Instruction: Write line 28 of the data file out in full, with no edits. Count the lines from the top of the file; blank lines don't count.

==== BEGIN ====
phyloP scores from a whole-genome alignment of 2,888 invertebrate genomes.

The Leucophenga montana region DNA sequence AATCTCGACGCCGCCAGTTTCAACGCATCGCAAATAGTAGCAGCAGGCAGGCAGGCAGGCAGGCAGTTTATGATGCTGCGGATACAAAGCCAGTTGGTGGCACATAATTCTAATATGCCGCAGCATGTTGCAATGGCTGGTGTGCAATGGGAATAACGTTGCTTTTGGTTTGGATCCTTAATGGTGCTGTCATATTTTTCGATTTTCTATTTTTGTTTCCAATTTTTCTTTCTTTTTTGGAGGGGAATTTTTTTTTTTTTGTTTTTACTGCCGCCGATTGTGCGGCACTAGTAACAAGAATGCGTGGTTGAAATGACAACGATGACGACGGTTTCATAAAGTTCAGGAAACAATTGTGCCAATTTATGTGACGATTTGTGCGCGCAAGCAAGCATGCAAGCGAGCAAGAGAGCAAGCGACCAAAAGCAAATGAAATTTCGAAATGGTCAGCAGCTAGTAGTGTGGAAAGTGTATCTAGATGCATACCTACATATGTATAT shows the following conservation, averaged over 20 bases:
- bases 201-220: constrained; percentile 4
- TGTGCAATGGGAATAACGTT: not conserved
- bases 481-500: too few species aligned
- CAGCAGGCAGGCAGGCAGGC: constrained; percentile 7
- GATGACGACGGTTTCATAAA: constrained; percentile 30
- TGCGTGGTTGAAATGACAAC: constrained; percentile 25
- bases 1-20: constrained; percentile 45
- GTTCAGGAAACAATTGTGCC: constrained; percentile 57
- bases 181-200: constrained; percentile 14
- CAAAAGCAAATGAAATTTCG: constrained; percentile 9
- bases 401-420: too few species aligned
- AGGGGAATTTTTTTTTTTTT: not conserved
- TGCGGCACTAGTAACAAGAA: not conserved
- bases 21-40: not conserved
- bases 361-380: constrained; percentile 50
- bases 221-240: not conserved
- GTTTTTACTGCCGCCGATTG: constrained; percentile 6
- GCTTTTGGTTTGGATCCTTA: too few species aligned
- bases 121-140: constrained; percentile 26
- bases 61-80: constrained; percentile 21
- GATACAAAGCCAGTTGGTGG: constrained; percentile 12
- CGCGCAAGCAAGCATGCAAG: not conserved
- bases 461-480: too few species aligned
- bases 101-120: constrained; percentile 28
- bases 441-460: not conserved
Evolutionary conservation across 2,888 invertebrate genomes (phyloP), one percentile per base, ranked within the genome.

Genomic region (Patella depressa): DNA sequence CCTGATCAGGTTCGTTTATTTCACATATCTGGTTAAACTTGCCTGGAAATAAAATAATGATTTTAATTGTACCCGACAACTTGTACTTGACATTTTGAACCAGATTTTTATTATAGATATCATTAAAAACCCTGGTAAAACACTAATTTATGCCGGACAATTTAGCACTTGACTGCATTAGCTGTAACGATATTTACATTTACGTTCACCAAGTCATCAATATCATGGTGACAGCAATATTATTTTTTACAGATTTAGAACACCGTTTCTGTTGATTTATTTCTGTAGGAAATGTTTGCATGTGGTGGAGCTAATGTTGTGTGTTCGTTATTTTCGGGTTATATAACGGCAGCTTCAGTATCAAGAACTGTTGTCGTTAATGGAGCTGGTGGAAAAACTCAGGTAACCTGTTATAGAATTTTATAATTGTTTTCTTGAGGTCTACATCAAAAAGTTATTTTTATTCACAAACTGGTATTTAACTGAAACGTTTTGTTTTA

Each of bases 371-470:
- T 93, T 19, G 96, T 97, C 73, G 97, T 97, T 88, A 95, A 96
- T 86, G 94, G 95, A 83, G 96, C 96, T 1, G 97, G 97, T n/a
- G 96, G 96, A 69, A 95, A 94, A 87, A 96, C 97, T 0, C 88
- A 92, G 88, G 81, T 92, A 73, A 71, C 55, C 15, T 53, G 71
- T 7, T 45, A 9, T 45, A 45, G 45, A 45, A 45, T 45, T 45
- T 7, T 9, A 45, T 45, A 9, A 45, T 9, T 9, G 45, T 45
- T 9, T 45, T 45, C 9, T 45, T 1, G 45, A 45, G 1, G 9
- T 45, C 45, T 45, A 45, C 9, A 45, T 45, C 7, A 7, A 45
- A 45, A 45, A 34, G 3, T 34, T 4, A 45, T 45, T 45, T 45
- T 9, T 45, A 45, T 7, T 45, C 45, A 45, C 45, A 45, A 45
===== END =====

Evolutionary conservation across 2,888 invertebrate genomes (phyloP), one percentile per base, ranked within the genome.